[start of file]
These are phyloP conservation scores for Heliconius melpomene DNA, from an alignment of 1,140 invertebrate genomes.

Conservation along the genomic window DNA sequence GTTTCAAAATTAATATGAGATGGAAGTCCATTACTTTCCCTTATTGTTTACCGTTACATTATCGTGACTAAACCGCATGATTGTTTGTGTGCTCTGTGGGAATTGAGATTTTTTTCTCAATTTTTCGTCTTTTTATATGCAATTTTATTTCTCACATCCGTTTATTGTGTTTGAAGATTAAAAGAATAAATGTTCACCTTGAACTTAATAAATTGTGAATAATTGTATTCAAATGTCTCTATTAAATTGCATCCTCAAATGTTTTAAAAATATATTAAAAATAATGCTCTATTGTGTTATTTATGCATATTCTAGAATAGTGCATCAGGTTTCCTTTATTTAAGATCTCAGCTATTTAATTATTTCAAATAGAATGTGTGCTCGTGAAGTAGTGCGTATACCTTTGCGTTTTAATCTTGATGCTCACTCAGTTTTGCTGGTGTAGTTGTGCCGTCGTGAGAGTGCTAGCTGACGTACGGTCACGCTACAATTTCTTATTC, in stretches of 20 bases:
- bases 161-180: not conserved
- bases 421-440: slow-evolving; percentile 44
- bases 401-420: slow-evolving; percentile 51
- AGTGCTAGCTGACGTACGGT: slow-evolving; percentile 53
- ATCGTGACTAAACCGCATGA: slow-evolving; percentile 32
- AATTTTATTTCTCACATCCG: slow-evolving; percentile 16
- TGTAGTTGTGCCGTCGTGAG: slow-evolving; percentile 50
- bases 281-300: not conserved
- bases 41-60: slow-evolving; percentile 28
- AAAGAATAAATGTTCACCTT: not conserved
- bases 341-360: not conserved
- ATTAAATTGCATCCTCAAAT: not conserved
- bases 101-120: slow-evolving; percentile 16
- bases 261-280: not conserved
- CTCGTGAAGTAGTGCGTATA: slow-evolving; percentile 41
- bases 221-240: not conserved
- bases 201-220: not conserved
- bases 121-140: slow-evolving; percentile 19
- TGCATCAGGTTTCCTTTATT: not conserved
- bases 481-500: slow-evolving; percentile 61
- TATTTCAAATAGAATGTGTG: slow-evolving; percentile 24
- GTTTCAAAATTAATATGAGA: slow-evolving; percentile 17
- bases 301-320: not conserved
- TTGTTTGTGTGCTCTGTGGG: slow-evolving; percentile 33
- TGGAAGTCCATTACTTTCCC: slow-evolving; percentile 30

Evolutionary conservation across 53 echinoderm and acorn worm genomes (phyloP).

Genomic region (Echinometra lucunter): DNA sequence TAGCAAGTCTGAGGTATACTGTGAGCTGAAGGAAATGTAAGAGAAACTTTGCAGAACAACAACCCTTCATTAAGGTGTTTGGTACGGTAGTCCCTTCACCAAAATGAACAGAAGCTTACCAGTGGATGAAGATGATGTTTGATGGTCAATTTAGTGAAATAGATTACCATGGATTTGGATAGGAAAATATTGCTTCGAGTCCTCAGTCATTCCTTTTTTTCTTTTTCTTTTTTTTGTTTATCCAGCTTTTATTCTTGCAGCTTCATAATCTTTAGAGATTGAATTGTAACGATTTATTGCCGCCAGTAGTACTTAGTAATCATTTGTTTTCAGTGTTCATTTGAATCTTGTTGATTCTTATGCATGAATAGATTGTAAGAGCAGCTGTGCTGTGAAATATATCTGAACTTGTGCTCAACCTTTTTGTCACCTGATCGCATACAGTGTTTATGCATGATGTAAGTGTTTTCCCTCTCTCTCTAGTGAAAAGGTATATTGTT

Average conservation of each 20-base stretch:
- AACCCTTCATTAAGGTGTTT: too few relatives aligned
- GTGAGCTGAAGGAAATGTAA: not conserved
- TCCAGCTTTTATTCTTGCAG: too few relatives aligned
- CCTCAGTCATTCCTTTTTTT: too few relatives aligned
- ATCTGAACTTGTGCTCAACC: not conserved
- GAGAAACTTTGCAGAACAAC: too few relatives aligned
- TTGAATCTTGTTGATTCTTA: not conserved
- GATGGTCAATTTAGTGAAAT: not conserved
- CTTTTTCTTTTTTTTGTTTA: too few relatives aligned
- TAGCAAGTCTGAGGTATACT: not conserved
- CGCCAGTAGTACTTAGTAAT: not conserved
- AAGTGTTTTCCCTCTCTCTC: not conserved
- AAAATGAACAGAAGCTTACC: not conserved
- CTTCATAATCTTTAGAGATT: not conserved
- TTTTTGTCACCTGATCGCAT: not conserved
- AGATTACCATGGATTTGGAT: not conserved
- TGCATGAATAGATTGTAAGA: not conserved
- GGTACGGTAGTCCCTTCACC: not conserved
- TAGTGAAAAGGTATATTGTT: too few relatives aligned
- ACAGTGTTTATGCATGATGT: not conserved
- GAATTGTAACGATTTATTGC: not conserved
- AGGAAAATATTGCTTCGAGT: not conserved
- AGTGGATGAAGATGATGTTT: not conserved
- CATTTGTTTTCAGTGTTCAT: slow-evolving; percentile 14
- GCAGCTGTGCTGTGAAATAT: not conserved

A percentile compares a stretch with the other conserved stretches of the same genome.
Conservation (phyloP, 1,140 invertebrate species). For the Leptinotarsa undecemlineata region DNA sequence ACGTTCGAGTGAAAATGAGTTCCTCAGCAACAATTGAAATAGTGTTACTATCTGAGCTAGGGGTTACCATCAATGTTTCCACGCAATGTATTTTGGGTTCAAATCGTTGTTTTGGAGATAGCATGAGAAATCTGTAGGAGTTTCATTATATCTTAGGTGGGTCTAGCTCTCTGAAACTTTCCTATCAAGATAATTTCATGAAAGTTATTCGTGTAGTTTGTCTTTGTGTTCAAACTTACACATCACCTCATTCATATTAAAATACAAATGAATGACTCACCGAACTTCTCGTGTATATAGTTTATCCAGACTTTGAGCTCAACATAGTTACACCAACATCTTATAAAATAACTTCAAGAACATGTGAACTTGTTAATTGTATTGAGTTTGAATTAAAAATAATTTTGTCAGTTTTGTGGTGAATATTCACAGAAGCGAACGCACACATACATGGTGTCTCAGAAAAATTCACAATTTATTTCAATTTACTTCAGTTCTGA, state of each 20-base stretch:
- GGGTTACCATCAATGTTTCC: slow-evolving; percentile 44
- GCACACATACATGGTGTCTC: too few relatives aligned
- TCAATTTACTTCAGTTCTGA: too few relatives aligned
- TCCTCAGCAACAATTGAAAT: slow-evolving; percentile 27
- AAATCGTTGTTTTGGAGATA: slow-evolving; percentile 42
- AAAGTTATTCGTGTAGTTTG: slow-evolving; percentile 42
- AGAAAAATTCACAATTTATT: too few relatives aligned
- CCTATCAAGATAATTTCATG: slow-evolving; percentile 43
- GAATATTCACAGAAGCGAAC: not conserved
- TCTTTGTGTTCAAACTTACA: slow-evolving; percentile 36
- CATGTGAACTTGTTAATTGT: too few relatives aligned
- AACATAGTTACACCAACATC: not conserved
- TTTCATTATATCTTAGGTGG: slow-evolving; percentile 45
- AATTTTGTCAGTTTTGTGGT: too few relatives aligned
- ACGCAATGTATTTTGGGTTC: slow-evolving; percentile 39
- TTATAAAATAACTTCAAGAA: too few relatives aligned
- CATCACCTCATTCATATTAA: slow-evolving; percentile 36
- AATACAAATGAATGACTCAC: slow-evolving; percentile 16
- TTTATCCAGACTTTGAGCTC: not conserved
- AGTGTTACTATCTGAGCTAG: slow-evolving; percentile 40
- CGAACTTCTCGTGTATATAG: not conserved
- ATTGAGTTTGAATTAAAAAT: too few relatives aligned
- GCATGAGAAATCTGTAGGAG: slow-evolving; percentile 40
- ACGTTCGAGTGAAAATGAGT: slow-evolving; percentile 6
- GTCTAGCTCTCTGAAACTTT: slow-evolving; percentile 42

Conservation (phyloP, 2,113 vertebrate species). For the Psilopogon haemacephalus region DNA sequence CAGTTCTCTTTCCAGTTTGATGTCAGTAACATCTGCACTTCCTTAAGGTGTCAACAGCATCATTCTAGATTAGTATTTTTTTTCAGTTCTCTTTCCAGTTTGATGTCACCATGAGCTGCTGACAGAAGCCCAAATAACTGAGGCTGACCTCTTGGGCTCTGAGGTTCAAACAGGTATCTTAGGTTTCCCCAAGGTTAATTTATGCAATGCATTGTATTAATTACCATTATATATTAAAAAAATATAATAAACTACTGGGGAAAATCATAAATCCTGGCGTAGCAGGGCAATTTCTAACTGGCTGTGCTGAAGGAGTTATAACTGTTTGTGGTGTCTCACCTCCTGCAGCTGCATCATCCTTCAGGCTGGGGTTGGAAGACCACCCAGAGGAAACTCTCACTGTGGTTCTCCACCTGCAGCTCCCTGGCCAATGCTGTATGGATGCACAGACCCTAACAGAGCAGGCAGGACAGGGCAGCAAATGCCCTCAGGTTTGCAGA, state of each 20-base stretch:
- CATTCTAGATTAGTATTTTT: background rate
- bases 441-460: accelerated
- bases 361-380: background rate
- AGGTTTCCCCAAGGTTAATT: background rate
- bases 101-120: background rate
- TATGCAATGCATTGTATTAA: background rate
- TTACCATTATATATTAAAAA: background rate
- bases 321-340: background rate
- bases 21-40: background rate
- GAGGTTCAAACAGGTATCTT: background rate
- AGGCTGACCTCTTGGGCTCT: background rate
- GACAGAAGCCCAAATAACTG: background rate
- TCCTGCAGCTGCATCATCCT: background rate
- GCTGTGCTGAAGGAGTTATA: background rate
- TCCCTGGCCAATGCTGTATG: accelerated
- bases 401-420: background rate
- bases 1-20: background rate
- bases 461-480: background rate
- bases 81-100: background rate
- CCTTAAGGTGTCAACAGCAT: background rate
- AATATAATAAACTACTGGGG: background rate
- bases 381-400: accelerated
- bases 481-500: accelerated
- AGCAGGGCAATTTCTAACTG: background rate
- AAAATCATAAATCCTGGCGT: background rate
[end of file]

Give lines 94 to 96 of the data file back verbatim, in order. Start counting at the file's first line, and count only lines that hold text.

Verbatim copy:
- AGGCTGACCTCTTGGGCTCT: background rate
- GACAGAAGCCCAAATAACTG: background rate
- TCCTGCAGCTGCATCATCCT: background rate